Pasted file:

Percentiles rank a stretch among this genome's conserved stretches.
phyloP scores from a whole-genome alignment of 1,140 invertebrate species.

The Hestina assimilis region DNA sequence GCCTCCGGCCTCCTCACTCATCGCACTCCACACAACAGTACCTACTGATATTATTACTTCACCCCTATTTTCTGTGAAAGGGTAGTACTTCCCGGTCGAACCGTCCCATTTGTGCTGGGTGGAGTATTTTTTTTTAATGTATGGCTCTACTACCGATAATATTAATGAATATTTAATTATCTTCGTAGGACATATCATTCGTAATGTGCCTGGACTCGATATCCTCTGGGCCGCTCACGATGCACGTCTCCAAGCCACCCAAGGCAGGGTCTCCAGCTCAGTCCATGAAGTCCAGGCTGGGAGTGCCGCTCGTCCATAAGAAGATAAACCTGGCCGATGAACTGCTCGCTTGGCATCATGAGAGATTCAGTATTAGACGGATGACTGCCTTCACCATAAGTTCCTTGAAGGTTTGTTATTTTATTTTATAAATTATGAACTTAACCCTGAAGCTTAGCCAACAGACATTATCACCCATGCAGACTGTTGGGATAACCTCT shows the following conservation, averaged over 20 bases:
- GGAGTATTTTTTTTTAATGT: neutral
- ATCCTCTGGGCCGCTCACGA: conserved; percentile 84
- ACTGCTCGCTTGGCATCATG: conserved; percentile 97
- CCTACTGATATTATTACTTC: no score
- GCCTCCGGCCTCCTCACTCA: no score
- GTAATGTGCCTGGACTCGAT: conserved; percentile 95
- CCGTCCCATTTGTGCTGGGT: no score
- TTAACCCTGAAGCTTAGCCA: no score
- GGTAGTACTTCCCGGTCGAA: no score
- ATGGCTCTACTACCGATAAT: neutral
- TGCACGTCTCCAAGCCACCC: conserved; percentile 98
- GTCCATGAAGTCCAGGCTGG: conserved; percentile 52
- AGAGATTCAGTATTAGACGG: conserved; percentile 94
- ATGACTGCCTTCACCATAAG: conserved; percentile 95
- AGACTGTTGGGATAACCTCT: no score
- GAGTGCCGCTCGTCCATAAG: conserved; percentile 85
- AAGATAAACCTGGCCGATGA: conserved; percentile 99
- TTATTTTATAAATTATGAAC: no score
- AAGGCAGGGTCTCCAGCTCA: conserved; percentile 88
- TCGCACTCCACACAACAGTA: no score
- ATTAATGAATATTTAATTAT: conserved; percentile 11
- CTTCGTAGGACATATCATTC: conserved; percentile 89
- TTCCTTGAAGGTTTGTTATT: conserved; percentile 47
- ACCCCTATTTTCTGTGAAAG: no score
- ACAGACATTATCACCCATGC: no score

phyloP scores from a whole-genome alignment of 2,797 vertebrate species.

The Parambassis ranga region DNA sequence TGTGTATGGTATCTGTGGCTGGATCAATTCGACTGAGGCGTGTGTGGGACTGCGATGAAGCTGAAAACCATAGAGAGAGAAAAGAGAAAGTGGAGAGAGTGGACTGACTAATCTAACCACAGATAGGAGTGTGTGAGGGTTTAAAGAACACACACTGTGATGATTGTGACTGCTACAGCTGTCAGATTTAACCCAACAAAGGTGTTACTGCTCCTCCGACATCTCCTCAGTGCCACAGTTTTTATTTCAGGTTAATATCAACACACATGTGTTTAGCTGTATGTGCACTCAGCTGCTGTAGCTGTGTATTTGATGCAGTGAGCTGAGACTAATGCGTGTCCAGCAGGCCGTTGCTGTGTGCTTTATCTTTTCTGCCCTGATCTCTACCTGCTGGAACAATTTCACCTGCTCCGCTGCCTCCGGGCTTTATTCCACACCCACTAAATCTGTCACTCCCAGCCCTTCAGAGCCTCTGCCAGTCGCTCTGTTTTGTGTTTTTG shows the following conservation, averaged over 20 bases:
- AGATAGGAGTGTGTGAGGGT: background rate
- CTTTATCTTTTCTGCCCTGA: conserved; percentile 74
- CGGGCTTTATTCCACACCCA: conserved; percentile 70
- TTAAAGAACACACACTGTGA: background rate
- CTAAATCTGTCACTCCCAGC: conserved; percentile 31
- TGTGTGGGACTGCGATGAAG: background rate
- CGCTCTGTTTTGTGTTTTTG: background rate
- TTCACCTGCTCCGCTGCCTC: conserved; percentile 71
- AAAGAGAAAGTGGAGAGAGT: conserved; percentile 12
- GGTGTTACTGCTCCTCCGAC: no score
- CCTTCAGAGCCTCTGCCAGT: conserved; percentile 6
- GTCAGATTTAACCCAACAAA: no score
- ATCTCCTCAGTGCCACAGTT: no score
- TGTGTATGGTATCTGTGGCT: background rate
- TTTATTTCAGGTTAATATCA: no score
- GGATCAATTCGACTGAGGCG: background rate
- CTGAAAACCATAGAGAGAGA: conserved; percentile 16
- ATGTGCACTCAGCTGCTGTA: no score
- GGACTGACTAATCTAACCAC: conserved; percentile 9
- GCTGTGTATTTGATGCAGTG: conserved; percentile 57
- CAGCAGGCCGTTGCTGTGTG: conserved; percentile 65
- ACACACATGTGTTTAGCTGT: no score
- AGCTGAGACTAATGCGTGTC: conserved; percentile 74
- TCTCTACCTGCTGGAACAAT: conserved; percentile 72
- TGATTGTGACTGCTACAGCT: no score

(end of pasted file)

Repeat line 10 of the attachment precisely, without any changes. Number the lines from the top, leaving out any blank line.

- CCGTCCCATTTGTGCTGGGT: no score